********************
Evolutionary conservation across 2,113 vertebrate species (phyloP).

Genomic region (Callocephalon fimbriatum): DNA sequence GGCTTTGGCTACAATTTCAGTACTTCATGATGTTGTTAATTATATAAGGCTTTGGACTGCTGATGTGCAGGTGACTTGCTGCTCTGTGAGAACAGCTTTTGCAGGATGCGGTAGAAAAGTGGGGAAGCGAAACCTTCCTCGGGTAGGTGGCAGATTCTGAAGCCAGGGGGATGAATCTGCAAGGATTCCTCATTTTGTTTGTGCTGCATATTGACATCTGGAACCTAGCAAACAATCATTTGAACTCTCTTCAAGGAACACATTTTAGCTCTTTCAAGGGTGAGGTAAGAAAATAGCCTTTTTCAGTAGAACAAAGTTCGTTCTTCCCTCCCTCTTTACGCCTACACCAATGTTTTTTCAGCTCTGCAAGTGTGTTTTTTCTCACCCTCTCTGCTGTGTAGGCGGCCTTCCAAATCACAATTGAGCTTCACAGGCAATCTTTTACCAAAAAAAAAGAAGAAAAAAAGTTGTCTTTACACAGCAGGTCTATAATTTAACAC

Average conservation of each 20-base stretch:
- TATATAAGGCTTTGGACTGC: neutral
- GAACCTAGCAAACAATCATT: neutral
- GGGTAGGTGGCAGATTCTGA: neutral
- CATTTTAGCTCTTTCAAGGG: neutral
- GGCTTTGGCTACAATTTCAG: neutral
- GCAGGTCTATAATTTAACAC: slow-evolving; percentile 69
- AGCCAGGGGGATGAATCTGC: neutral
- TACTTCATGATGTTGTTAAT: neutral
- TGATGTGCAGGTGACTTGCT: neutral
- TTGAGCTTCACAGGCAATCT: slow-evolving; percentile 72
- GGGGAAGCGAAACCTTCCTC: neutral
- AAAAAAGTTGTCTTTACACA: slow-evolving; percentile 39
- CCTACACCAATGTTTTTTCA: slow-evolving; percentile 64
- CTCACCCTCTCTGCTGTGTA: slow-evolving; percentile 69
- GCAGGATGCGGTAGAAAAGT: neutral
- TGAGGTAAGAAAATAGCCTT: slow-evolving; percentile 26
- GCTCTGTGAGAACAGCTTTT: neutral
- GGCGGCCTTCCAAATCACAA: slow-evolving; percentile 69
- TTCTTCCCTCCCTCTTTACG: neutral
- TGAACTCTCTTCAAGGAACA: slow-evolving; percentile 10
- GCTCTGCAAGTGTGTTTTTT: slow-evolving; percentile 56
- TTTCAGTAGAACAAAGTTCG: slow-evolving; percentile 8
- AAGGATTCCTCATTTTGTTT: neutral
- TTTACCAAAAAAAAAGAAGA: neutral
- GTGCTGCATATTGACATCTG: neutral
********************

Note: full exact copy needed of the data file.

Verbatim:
Evolutionary conservation across 2,113 vertebrate species (phyloP).

Genomic region (Callocephalon fimbriatum): DNA sequence GGCTTTGGCTACAATTTCAGTACTTCATGATGTTGTTAATTATATAAGGCTTTGGACTGCTGATGTGCAGGTGACTTGCTGCTCTGTGAGAACAGCTTTTGCAGGATGCGGTAGAAAAGTGGGGAAGCGAAACCTTCCTCGGGTAGGTGGCAGATTCTGAAGCCAGGGGGATGAATCTGCAAGGATTCCTCATTTTGTTTGTGCTGCATATTGACATCTGGAACCTAGCAAACAATCATTTGAACTCTCTTCAAGGAACACATTTTAGCTCTTTCAAGGGTGAGGTAAGAAAATAGCCTTTTTCAGTAGAACAAAGTTCGTTCTTCCCTCCCTCTTTACGCCTACACCAATGTTTTTTCAGCTCTGCAAGTGTGTTTTTTCTCACCCTCTCTGCTGTGTAGGCGGCCTTCCAAATCACAATTGAGCTTCACAGGCAATCTTTTACCAAAAAAAAAGAAGAAAAAAAGTTGTCTTTACACAGCAGGTCTATAATTTAACAC

Average conservation of each 20-base stretch:
- TATATAAGGCTTTGGACTGC: neutral
- GAACCTAGCAAACAATCATT: neutral
- GGGTAGGTGGCAGATTCTGA: neutral
- CATTTTAGCTCTTTCAAGGG: neutral
- GGCTTTGGCTACAATTTCAG: neutral
- GCAGGTCTATAATTTAACAC: slow-evolving; percentile 69
- AGCCAGGGGGATGAATCTGC: neutral
- TACTTCATGATGTTGTTAAT: neutral
- TGATGTGCAGGTGACTTGCT: neutral
- TTGAGCTTCACAGGCAATCT: slow-evolving; percentile 72
- GGGGAAGCGAAACCTTCCTC: neutral
- AAAAAAGTTGTCTTTACACA: slow-evolving; percentile 39
- CCTACACCAATGTTTTTTCA: slow-evolving; percentile 64
- CTCACCCTCTCTGCTGTGTA: slow-evolving; percentile 69
- GCAGGATGCGGTAGAAAAGT: neutral
- TGAGGTAAGAAAATAGCCTT: slow-evolving; percentile 26
- GCTCTGTGAGAACAGCTTTT: neutral
- GGCGGCCTTCCAAATCACAA: slow-evolving; percentile 69
- TTCTTCCCTCCCTCTTTACG: neutral
- TGAACTCTCTTCAAGGAACA: slow-evolving; percentile 10
- GCTCTGCAAGTGTGTTTTTT: slow-evolving; percentile 56
- TTTCAGTAGAACAAAGTTCG: slow-evolving; percentile 8
- AAGGATTCCTCATTTTGTTT: neutral
- TTTACCAAAAAAAAAGAAGA: neutral
- GTGCTGCATATTGACATCTG: neutral